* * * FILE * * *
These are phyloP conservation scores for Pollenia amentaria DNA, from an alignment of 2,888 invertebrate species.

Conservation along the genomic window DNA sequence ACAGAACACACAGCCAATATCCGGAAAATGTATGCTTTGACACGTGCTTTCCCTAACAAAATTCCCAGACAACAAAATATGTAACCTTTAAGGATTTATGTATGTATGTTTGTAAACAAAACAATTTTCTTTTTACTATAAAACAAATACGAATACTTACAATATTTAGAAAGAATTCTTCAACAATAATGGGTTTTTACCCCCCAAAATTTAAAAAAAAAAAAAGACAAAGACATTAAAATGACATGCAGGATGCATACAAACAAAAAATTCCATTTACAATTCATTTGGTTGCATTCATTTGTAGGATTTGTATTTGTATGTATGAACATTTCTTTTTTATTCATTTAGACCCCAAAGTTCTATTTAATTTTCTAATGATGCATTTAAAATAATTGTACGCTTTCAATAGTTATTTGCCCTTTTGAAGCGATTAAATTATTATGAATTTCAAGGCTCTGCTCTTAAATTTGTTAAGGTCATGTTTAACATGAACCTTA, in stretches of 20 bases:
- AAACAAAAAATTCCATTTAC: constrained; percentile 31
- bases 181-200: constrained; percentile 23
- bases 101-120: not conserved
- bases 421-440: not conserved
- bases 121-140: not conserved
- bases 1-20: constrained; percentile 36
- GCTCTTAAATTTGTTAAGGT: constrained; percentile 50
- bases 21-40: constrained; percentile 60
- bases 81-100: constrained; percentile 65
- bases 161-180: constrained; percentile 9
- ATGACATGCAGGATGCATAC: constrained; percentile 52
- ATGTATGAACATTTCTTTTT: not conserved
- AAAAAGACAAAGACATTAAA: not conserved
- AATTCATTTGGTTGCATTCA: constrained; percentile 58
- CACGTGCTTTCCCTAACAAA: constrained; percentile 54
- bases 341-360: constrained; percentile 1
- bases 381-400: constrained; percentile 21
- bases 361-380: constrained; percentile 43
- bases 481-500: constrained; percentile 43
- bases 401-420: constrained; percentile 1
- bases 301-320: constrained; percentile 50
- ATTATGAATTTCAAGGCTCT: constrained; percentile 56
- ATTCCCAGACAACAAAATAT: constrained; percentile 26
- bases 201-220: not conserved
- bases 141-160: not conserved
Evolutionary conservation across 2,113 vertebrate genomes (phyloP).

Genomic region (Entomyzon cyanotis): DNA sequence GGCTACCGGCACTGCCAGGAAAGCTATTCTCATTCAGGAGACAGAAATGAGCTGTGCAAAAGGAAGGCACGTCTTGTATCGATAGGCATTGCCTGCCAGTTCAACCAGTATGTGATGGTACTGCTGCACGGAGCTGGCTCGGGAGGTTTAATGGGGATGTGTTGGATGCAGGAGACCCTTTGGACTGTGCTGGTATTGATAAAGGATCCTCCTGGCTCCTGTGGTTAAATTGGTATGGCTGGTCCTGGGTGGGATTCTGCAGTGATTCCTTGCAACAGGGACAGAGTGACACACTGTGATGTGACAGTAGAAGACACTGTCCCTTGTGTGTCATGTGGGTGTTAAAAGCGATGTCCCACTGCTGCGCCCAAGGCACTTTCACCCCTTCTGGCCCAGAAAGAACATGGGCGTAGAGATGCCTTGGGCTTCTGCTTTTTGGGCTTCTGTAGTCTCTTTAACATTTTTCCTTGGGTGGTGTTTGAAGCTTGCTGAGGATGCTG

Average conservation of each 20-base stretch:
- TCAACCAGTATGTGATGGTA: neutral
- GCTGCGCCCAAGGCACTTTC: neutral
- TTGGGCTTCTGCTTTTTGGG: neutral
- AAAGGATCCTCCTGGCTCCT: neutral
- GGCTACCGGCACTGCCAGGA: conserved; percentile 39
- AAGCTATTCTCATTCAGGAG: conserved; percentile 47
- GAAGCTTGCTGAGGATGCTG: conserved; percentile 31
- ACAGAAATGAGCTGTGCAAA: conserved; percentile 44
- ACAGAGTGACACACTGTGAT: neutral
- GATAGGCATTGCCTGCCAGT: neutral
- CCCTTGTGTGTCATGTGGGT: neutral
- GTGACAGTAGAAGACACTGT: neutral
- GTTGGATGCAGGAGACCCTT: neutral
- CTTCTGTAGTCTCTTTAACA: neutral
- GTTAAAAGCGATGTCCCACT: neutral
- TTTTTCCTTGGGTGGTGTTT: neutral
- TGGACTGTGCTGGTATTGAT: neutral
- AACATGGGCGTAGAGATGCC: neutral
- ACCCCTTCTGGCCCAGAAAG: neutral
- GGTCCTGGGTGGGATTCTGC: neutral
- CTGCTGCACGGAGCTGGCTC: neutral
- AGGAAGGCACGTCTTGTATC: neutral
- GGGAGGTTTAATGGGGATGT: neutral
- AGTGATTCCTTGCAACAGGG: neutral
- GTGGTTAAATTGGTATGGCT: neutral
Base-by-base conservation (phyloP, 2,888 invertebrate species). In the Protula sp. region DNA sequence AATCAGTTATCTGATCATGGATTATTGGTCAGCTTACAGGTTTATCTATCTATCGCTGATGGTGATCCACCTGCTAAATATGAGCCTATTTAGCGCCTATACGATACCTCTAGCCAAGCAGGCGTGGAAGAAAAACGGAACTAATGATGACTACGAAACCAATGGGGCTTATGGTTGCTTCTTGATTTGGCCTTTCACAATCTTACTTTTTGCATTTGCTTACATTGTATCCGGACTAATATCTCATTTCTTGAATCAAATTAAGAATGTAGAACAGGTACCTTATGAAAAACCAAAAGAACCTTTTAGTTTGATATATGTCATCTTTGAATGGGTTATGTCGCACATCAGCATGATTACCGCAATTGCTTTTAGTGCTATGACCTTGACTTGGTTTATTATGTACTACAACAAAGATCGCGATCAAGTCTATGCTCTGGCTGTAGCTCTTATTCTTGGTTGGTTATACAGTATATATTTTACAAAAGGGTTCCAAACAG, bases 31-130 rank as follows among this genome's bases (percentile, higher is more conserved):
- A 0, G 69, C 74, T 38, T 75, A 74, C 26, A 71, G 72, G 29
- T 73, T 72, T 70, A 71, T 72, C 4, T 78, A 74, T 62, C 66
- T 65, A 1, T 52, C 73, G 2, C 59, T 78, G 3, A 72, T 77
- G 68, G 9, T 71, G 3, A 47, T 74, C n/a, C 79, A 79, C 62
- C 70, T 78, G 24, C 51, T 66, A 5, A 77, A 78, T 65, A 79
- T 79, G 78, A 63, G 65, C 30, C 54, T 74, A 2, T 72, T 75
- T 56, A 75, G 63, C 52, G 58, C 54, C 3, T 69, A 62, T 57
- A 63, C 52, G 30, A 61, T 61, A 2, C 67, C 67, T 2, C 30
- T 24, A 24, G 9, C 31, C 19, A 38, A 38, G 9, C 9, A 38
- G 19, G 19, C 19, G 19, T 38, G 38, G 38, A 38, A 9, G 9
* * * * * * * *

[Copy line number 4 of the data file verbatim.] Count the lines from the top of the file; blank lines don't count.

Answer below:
- bases 181-200: constrained; percentile 23